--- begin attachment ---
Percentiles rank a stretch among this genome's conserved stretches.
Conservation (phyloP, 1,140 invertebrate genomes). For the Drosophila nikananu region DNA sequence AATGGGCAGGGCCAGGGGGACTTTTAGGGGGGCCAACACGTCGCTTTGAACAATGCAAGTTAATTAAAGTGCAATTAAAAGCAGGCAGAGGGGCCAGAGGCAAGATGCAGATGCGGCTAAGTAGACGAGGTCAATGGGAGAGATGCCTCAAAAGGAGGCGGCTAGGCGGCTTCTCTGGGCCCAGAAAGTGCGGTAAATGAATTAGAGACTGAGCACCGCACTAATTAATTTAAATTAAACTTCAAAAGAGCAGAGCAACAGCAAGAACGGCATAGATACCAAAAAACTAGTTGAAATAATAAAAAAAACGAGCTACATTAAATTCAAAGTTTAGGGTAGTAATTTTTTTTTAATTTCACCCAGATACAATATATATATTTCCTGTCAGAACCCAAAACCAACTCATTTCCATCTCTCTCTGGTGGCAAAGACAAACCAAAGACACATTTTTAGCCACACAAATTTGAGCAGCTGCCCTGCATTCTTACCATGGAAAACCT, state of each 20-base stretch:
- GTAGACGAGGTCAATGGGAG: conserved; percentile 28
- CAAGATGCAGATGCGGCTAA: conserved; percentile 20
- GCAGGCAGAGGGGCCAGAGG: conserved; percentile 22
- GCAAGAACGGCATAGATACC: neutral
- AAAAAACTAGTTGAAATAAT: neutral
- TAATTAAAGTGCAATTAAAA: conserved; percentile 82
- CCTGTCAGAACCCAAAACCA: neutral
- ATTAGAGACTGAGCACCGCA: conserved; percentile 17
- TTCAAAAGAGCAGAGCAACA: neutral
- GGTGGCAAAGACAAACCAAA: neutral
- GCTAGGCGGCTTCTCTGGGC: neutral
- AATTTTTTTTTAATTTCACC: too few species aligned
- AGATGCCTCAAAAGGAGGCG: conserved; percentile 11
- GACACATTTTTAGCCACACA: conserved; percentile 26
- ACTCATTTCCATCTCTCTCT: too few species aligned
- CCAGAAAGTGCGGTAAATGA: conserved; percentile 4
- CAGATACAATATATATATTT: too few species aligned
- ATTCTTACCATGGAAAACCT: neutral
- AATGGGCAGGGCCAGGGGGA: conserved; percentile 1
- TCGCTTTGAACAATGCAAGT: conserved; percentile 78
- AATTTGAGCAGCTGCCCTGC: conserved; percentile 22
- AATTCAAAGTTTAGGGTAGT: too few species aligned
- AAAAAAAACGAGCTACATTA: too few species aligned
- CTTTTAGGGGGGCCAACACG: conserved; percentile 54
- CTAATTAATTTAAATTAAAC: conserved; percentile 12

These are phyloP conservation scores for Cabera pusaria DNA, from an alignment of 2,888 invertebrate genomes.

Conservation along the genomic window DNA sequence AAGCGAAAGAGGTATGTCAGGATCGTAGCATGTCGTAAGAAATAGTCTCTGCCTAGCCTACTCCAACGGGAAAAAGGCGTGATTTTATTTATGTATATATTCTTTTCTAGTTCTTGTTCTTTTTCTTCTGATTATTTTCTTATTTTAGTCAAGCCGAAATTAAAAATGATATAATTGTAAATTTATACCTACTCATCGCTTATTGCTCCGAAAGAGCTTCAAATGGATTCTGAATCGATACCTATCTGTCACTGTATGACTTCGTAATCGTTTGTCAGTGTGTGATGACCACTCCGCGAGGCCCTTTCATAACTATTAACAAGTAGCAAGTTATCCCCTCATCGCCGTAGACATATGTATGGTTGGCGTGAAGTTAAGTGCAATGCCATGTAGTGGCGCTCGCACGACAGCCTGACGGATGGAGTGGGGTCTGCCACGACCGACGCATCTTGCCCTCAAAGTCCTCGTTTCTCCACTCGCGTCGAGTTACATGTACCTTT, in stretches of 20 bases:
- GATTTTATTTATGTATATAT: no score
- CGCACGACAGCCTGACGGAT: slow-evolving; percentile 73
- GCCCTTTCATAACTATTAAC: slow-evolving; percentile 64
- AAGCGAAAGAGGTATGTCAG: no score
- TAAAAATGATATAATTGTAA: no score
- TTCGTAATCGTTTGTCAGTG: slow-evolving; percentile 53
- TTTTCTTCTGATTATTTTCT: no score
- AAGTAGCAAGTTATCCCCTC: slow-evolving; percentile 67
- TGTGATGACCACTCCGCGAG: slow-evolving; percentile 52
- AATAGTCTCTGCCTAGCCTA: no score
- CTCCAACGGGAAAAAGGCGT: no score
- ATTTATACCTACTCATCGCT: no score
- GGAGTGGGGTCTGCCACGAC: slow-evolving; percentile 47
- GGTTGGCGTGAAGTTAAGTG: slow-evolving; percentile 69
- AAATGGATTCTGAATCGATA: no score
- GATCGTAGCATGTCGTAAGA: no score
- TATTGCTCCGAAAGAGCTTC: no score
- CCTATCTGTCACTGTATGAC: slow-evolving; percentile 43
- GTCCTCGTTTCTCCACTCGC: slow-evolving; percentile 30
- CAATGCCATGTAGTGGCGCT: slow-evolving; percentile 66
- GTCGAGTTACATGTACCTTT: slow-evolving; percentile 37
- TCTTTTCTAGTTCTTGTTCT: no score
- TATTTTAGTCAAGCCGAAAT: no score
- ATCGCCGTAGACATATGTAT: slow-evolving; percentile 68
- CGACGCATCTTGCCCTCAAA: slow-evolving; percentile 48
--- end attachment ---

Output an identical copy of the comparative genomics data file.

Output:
Percentiles rank a stretch among this genome's conserved stretches.
Conservation (phyloP, 1,140 invertebrate genomes). For the Drosophila nikananu region DNA sequence AATGGGCAGGGCCAGGGGGACTTTTAGGGGGGCCAACACGTCGCTTTGAACAATGCAAGTTAATTAAAGTGCAATTAAAAGCAGGCAGAGGGGCCAGAGGCAAGATGCAGATGCGGCTAAGTAGACGAGGTCAATGGGAGAGATGCCTCAAAAGGAGGCGGCTAGGCGGCTTCTCTGGGCCCAGAAAGTGCGGTAAATGAATTAGAGACTGAGCACCGCACTAATTAATTTAAATTAAACTTCAAAAGAGCAGAGCAACAGCAAGAACGGCATAGATACCAAAAAACTAGTTGAAATAATAAAAAAAACGAGCTACATTAAATTCAAAGTTTAGGGTAGTAATTTTTTTTTAATTTCACCCAGATACAATATATATATTTCCTGTCAGAACCCAAAACCAACTCATTTCCATCTCTCTCTGGTGGCAAAGACAAACCAAAGACACATTTTTAGCCACACAAATTTGAGCAGCTGCCCTGCATTCTTACCATGGAAAACCT, state of each 20-base stretch:
- GTAGACGAGGTCAATGGGAG: conserved; percentile 28
- CAAGATGCAGATGCGGCTAA: conserved; percentile 20
- GCAGGCAGAGGGGCCAGAGG: conserved; percentile 22
- GCAAGAACGGCATAGATACC: neutral
- AAAAAACTAGTTGAAATAAT: neutral
- TAATTAAAGTGCAATTAAAA: conserved; percentile 82
- CCTGTCAGAACCCAAAACCA: neutral
- ATTAGAGACTGAGCACCGCA: conserved; percentile 17
- TTCAAAAGAGCAGAGCAACA: neutral
- GGTGGCAAAGACAAACCAAA: neutral
- GCTAGGCGGCTTCTCTGGGC: neutral
- AATTTTTTTTTAATTTCACC: too few species aligned
- AGATGCCTCAAAAGGAGGCG: conserved; percentile 11
- GACACATTTTTAGCCACACA: conserved; percentile 26
- ACTCATTTCCATCTCTCTCT: too few species aligned
- CCAGAAAGTGCGGTAAATGA: conserved; percentile 4
- CAGATACAATATATATATTT: too few species aligned
- ATTCTTACCATGGAAAACCT: neutral
- AATGGGCAGGGCCAGGGGGA: conserved; percentile 1
- TCGCTTTGAACAATGCAAGT: conserved; percentile 78
- AATTTGAGCAGCTGCCCTGC: conserved; percentile 22
- AATTCAAAGTTTAGGGTAGT: too few species aligned
- AAAAAAAACGAGCTACATTA: too few species aligned
- CTTTTAGGGGGGCCAACACG: conserved; percentile 54
- CTAATTAATTTAAATTAAAC: conserved; percentile 12

These are phyloP conservation scores for Cabera pusaria DNA, from an alignment of 2,888 invertebrate genomes.

Conservation along the genomic window DNA sequence AAGCGAAAGAGGTATGTCAGGATCGTAGCATGTCGTAAGAAATAGTCTCTGCCTAGCCTACTCCAACGGGAAAAAGGCGTGATTTTATTTATGTATATATTCTTTTCTAGTTCTTGTTCTTTTTCTTCTGATTATTTTCTTATTTTAGTCAAGCCGAAATTAAAAATGATATAATTGTAAATTTATACCTACTCATCGCTTATTGCTCCGAAAGAGCTTCAAATGGATTCTGAATCGATACCTATCTGTCACTGTATGACTTCGTAATCGTTTGTCAGTGTGTGATGACCACTCCGCGAGGCCCTTTCATAACTATTAACAAGTAGCAAGTTATCCCCTCATCGCCGTAGACATATGTATGGTTGGCGTGAAGTTAAGTGCAATGCCATGTAGTGGCGCTCGCACGACAGCCTGACGGATGGAGTGGGGTCTGCCACGACCGACGCATCTTGCCCTCAAAGTCCTCGTTTCTCCACTCGCGTCGAGTTACATGTACCTTT, in stretches of 20 bases:
- GATTTTATTTATGTATATAT: no score
- CGCACGACAGCCTGACGGAT: slow-evolving; percentile 73
- GCCCTTTCATAACTATTAAC: slow-evolving; percentile 64
- AAGCGAAAGAGGTATGTCAG: no score
- TAAAAATGATATAATTGTAA: no score
- TTCGTAATCGTTTGTCAGTG: slow-evolving; percentile 53
- TTTTCTTCTGATTATTTTCT: no score
- AAGTAGCAAGTTATCCCCTC: slow-evolving; percentile 67
- TGTGATGACCACTCCGCGAG: slow-evolving; percentile 52
- AATAGTCTCTGCCTAGCCTA: no score
- CTCCAACGGGAAAAAGGCGT: no score
- ATTTATACCTACTCATCGCT: no score
- GGAGTGGGGTCTGCCACGAC: slow-evolving; percentile 47
- GGTTGGCGTGAAGTTAAGTG: slow-evolving; percentile 69
- AAATGGATTCTGAATCGATA: no score
- GATCGTAGCATGTCGTAAGA: no score
- TATTGCTCCGAAAGAGCTTC: no score
- CCTATCTGTCACTGTATGAC: slow-evolving; percentile 43
- GTCCTCGTTTCTCCACTCGC: slow-evolving; percentile 30
- CAATGCCATGTAGTGGCGCT: slow-evolving; percentile 66
- GTCGAGTTACATGTACCTTT: slow-evolving; percentile 37
- TCTTTTCTAGTTCTTGTTCT: no score
- TATTTTAGTCAAGCCGAAAT: no score
- ATCGCCGTAGACATATGTAT: slow-evolving; percentile 68
- CGACGCATCTTGCCCTCAAA: slow-evolving; percentile 48